Many people still think that people are to blame when they suffer. They think that they have done something wrong and are being punished by God – it’s a natural thing to think but isn’t how God works. God doesn’t punish people who have done nothing wrong – to believe otherwise is to distort the picture of God that the Bible gives us. We can’t think of the suffering of the people of the Philippines and think that this is God’s punishment on them anymore than we could think that the earthquake and Tsunami in Japan was God’s punishment on the Japanese. The book of Job helps us realise that sometimes we just suffer and that, sometimes, there is no answer as to why.
In the face of his suffering Job longs and hopes for God’s deliverance. Job knows that he will stand upon the earth and that Job will see him in his body. This is both a hope for resurrection when God will dwell with his people and a hope that redemption will be experienced now. It’s a both/and not an either or.
In our reading from St Luke we meet the Sadducees. We don’t hear much of them in the Gospels which is interesting as they were the dominant group in Jewish life before the Romans destroyed the Temple in 66. The Sadducees were upper class, they were drawn from the priests who ran the Temple. They were, liberal in some ways and fundamentalist in others. They believed they had to accommodate themselves to the Romans and saw Scriptural justification for this.
They believed in preserving Jewish identity and religious life as best they could. They thought the demands of the Law were too much for everyday people. They realised that the oldest parts of the Old Testament didn’t mention the resurrection of the dead so they didn’t believe it. In contrast to them were the Pharisees who believed that everyone could live by the dictates of the Law and who believed in an afterlife, angels and resurrection – all these things are found in later parts of what we call the Old Testament. Jesus seems to have identified with the Pharisees – his criticisms of them indicate he knew them well and had some sympathy which what they were trying to do.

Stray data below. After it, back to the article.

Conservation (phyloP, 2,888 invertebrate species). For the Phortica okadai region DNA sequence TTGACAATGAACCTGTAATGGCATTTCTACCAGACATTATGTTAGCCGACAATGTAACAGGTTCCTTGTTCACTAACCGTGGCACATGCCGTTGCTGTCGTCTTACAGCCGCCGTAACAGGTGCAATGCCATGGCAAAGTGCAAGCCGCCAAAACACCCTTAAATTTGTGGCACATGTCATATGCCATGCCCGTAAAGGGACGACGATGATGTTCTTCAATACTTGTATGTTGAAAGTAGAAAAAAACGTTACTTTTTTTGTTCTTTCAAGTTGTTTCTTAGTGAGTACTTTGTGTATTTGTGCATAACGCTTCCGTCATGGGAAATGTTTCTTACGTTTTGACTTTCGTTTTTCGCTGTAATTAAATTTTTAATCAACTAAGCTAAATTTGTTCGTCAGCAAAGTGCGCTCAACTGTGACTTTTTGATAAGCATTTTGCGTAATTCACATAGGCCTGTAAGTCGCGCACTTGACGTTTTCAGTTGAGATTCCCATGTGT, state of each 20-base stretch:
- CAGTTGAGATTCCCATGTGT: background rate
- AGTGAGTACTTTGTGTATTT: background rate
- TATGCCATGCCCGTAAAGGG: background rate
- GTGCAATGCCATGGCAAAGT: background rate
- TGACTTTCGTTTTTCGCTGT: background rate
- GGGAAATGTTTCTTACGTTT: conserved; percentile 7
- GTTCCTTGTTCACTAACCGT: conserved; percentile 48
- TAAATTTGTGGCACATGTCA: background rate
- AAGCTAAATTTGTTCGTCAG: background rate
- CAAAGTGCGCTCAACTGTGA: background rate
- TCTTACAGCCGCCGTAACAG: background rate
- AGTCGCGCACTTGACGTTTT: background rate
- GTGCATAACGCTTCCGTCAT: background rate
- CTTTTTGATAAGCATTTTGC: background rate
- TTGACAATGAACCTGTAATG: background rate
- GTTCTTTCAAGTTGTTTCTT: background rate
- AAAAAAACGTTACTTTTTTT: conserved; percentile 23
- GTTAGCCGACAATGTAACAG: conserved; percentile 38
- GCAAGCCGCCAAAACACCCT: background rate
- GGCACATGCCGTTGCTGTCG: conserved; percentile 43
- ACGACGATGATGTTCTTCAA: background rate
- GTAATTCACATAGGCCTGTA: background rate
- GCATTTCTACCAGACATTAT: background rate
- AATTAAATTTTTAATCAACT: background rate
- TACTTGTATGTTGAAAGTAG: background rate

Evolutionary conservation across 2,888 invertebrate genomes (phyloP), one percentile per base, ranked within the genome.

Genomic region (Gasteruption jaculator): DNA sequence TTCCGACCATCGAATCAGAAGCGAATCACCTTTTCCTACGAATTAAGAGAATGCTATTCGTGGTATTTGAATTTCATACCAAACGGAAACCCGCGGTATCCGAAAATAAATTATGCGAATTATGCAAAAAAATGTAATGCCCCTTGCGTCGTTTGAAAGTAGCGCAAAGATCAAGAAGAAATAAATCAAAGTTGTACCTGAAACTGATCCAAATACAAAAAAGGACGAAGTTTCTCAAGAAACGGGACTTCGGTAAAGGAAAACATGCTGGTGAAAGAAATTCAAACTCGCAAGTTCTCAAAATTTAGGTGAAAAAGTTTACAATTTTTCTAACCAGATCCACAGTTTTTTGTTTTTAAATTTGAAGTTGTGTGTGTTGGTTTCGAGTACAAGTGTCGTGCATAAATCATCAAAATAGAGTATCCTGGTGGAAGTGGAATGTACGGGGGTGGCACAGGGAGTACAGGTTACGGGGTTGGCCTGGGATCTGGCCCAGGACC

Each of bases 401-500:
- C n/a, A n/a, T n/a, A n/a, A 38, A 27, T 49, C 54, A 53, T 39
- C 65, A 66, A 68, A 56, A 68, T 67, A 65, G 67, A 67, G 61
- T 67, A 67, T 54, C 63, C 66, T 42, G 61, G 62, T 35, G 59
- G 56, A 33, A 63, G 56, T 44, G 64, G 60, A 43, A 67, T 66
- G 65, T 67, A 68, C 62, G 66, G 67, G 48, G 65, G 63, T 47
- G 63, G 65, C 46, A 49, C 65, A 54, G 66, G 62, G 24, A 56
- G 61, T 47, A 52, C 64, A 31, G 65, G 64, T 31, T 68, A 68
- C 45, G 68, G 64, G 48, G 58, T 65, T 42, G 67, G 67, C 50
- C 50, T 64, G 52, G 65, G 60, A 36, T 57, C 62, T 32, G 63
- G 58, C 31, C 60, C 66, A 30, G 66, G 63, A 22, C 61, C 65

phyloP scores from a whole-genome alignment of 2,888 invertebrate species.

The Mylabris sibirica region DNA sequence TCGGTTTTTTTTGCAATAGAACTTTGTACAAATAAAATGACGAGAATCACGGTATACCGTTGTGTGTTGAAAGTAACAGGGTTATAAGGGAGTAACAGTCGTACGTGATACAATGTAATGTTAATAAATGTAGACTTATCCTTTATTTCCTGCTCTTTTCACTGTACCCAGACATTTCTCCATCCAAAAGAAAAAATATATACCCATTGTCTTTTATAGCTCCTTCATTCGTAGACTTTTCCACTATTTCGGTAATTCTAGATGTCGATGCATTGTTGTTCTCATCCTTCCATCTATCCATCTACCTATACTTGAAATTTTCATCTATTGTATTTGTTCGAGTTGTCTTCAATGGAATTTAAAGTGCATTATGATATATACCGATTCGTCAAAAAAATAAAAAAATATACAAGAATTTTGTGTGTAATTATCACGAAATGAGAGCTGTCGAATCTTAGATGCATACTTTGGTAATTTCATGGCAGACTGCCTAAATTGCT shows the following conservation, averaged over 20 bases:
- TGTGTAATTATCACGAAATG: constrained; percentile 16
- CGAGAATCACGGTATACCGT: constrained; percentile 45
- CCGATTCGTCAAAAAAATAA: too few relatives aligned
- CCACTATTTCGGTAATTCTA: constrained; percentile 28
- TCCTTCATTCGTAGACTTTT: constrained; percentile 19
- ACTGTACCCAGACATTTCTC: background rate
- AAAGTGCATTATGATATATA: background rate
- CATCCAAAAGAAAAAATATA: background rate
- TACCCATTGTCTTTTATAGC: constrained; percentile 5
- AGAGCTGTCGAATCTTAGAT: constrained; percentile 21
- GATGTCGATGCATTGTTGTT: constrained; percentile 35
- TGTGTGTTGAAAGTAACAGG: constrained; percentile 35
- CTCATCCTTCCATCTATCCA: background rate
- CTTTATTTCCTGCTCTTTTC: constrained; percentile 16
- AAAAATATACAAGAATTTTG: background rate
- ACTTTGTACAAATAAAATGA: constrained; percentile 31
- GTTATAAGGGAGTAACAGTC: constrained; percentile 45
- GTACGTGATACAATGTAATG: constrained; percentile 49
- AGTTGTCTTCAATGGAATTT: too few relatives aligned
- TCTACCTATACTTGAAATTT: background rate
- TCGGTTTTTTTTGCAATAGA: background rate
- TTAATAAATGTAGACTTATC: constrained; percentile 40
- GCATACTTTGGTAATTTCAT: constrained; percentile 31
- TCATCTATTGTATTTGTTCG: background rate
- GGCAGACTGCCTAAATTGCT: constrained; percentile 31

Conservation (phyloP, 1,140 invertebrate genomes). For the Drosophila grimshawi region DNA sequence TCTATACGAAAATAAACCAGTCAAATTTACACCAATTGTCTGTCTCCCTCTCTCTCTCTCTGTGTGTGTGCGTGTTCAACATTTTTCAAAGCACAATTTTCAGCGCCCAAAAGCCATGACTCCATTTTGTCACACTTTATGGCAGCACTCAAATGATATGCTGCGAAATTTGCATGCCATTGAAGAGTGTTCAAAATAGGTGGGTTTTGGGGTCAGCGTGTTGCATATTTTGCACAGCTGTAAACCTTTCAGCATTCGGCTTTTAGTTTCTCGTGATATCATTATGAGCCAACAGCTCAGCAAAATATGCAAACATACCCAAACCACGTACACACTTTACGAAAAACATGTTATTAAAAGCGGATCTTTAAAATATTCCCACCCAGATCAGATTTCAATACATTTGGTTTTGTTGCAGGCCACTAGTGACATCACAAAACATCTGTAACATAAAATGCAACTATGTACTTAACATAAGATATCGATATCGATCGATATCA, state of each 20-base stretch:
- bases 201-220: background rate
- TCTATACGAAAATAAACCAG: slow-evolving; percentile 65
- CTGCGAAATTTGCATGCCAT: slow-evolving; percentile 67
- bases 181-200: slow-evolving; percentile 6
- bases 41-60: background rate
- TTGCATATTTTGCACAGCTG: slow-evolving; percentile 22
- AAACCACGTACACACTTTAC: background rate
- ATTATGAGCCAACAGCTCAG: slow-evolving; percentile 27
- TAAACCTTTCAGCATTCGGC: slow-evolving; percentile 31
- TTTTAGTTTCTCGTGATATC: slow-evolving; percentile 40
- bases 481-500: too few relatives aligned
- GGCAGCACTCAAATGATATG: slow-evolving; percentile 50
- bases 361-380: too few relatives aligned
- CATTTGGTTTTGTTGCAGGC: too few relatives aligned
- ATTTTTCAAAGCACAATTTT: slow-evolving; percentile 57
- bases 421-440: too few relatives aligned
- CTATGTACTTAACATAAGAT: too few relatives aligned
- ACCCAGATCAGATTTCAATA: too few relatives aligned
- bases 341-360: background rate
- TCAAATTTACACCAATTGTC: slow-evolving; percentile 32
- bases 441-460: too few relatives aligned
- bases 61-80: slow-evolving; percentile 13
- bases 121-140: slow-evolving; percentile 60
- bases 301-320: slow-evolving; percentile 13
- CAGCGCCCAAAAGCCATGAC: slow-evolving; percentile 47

In today’s passage the Sadducees try to show in their question that the idea of the General Resurrection was nonsensical and used the Law which prescribed that a brother had to marry his dead brother’s wife as an example of this.
Jesus sidesteps the question by and points to a wider view of resurrection – saying that they don’t really understand what it is.
Jesus’ strategy with the Sadducees was to sidestep their question by expanding their notions of resurrection. Of course it’s about new life and being raised from the dead but it seems to be more than what was once called a “conjuring trick with bones”. It’s about a different type of life, something similar but different to what we’ve experienced before and, it seems, patterns of human relationships will be different too.
One of the reasons I chose each of the hymns for today’s service was that they, like Jesus, expand on our notions of resurrection. We’re used to thinking about Jesus’ resurrection but not so used to thinking what that might mean for us. We’re not so used to thinking about our own resurrection at the end of time.
The authors of the hymns recognise that our liberation, our redemption is bound up with Jesus’ resurrection, his victory over the powers of death, defeat and darkness. They realise that, like Job, if resurrection and redemption is to make any sense it has to be lived now.
Drawing the Threads
And so in these dark days of winter our faith reminds us that Jesus is risen, that death and defeat isn’t the last word and that there is always hope for new life. That hope will look different to each of us depending on our own contexts.
- There is hope for a better relationship
- There is hope for leave to remain in the country
- There is hope that the violence in our world, and in our lives, will stop.
- There is hope that health will improve, or that we’ll be given the strength to cope
- There is hope that justice will one day prevail
- There is hope for an end to depression.
Our faith makes us affirm, like Job did all those years ago:
O that my words were written down!
O that they were inscribed in a book!
O that with an iron pen and with lead
they were engraved on a rock forever!
For I know that my Redeemer lives,
and that at the last he will stand upon the earth;
and after my skin has been thus destroyed,
then in my flesh I shall see God,
whom I shall see on my side,
and my eyes shall behold, and not another.